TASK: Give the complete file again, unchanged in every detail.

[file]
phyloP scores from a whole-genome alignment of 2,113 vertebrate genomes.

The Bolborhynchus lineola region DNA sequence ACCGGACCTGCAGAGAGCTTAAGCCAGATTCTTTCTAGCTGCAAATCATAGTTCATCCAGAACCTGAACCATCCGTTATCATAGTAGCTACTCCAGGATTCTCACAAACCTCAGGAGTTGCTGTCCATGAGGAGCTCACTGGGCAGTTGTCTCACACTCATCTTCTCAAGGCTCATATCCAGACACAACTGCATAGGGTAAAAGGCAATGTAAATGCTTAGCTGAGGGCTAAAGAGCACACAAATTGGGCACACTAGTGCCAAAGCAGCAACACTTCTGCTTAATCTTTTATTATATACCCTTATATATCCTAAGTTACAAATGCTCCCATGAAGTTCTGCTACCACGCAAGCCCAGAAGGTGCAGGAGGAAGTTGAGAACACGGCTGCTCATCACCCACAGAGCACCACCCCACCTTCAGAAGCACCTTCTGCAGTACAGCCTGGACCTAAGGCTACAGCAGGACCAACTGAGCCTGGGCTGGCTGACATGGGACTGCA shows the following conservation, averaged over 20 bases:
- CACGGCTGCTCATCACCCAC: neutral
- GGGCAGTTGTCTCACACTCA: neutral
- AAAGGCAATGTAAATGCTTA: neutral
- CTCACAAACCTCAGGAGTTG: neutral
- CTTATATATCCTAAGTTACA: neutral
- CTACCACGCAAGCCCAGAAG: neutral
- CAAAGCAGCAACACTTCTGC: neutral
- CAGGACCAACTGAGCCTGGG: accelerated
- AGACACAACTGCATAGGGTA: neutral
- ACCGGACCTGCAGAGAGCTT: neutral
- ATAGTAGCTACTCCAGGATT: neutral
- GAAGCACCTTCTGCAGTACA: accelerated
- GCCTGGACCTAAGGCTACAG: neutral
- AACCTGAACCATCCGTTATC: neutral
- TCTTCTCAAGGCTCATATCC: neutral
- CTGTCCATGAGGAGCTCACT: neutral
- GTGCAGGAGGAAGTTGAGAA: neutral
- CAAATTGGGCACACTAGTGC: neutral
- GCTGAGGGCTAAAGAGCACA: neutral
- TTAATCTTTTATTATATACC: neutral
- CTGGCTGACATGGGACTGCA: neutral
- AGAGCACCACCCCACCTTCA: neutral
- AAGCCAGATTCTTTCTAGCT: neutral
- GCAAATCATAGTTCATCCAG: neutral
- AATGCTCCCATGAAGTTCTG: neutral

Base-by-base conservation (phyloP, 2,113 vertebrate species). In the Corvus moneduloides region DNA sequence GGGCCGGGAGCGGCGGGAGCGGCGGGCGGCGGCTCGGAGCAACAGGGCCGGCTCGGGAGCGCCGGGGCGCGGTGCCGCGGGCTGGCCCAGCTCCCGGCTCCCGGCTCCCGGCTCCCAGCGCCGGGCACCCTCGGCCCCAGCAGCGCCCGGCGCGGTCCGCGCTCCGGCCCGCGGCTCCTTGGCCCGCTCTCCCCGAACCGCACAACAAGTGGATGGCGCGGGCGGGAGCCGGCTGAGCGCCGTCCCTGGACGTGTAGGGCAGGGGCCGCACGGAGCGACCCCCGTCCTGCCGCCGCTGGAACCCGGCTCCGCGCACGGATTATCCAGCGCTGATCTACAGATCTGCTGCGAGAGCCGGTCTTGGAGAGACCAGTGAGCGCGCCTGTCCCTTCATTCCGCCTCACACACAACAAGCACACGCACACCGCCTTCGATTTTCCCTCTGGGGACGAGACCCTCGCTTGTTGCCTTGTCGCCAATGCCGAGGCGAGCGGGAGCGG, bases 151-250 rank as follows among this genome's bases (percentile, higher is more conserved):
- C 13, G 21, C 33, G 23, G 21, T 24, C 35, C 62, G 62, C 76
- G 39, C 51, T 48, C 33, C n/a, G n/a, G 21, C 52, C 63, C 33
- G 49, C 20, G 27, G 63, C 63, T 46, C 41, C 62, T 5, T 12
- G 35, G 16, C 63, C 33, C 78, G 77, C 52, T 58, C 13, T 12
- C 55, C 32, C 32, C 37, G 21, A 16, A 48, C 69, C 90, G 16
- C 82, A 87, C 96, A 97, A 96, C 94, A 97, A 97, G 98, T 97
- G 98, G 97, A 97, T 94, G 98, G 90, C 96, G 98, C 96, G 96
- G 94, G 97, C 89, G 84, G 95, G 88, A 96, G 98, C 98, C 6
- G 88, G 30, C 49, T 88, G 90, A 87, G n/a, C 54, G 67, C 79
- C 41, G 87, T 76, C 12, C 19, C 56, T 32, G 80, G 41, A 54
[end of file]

phyloP scores from a whole-genome alignment of 2,113 vertebrate genomes.

The Bolborhynchus lineola region DNA sequence ACCGGACCTGCAGAGAGCTTAAGCCAGATTCTTTCTAGCTGCAAATCATAGTTCATCCAGAACCTGAACCATCCGTTATCATAGTAGCTACTCCAGGATTCTCACAAACCTCAGGAGTTGCTGTCCATGAGGAGCTCACTGGGCAGTTGTCTCACACTCATCTTCTCAAGGCTCATATCCAGACACAACTGCATAGGGTAAAAGGCAATGTAAATGCTTAGCTGAGGGCTAAAGAGCACACAAATTGGGCACACTAGTGCCAAAGCAGCAACACTTCTGCTTAATCTTTTATTATATACCCTTATATATCCTAAGTTACAAATGCTCCCATGAAGTTCTGCTACCACGCAAGCCCAGAAGGTGCAGGAGGAAGTTGAGAACACGGCTGCTCATCACCCACAGAGCACCACCCCACCTTCAGAAGCACCTTCTGCAGTACAGCCTGGACCTAAGGCTACAGCAGGACCAACTGAGCCTGGGCTGGCTGACATGGGACTGCA shows the following conservation, averaged over 20 bases:
- CACGGCTGCTCATCACCCAC: neutral
- GGGCAGTTGTCTCACACTCA: neutral
- AAAGGCAATGTAAATGCTTA: neutral
- CTCACAAACCTCAGGAGTTG: neutral
- CTTATATATCCTAAGTTACA: neutral
- CTACCACGCAAGCCCAGAAG: neutral
- CAAAGCAGCAACACTTCTGC: neutral
- CAGGACCAACTGAGCCTGGG: accelerated
- AGACACAACTGCATAGGGTA: neutral
- ACCGGACCTGCAGAGAGCTT: neutral
- ATAGTAGCTACTCCAGGATT: neutral
- GAAGCACCTTCTGCAGTACA: accelerated
- GCCTGGACCTAAGGCTACAG: neutral
- AACCTGAACCATCCGTTATC: neutral
- TCTTCTCAAGGCTCATATCC: neutral
- CTGTCCATGAGGAGCTCACT: neutral
- GTGCAGGAGGAAGTTGAGAA: neutral
- CAAATTGGGCACACTAGTGC: neutral
- GCTGAGGGCTAAAGAGCACA: neutral
- TTAATCTTTTATTATATACC: neutral
- CTGGCTGACATGGGACTGCA: neutral
- AGAGCACCACCCCACCTTCA: neutral
- AAGCCAGATTCTTTCTAGCT: neutral
- GCAAATCATAGTTCATCCAG: neutral
- AATGCTCCCATGAAGTTCTG: neutral

Base-by-base conservation (phyloP, 2,113 vertebrate species). In the Corvus moneduloides region DNA sequence GGGCCGGGAGCGGCGGGAGCGGCGGGCGGCGGCTCGGAGCAACAGGGCCGGCTCGGGAGCGCCGGGGCGCGGTGCCGCGGGCTGGCCCAGCTCCCGGCTCCCGGCTCCCGGCTCCCAGCGCCGGGCACCCTCGGCCCCAGCAGCGCCCGGCGCGGTCCGCGCTCCGGCCCGCGGCTCCTTGGCCCGCTCTCCCCGAACCGCACAACAAGTGGATGGCGCGGGCGGGAGCCGGCTGAGCGCCGTCCCTGGACGTGTAGGGCAGGGGCCGCACGGAGCGACCCCCGTCCTGCCGCCGCTGGAACCCGGCTCCGCGCACGGATTATCCAGCGCTGATCTACAGATCTGCTGCGAGAGCCGGTCTTGGAGAGACCAGTGAGCGCGCCTGTCCCTTCATTCCGCCTCACACACAACAAGCACACGCACACCGCCTTCGATTTTCCCTCTGGGGACGAGACCCTCGCTTGTTGCCTTGTCGCCAATGCCGAGGCGAGCGGGAGCGG, bases 151-250 rank as follows among this genome's bases (percentile, higher is more conserved):
- C 13, G 21, C 33, G 23, G 21, T 24, C 35, C 62, G 62, C 76
- G 39, C 51, T 48, C 33, C n/a, G n/a, G 21, C 52, C 63, C 33
- G 49, C 20, G 27, G 63, C 63, T 46, C 41, C 62, T 5, T 12
- G 35, G 16, C 63, C 33, C 78, G 77, C 52, T 58, C 13, T 12
- C 55, C 32, C 32, C 37, G 21, A 16, A 48, C 69, C 90, G 16
- C 82, A 87, C 96, A 97, A 96, C 94, A 97, A 97, G 98, T 97
- G 98, G 97, A 97, T 94, G 98, G 90, C 96, G 98, C 96, G 96
- G 94, G 97, C 89, G 84, G 95, G 88, A 96, G 98, C 98, C 6
- G 88, G 30, C 49, T 88, G 90, A 87, G n/a, C 54, G 67, C 79
- C 41, G 87, T 76, C 12, C 19, C 56, T 32, G 80, G 41, A 54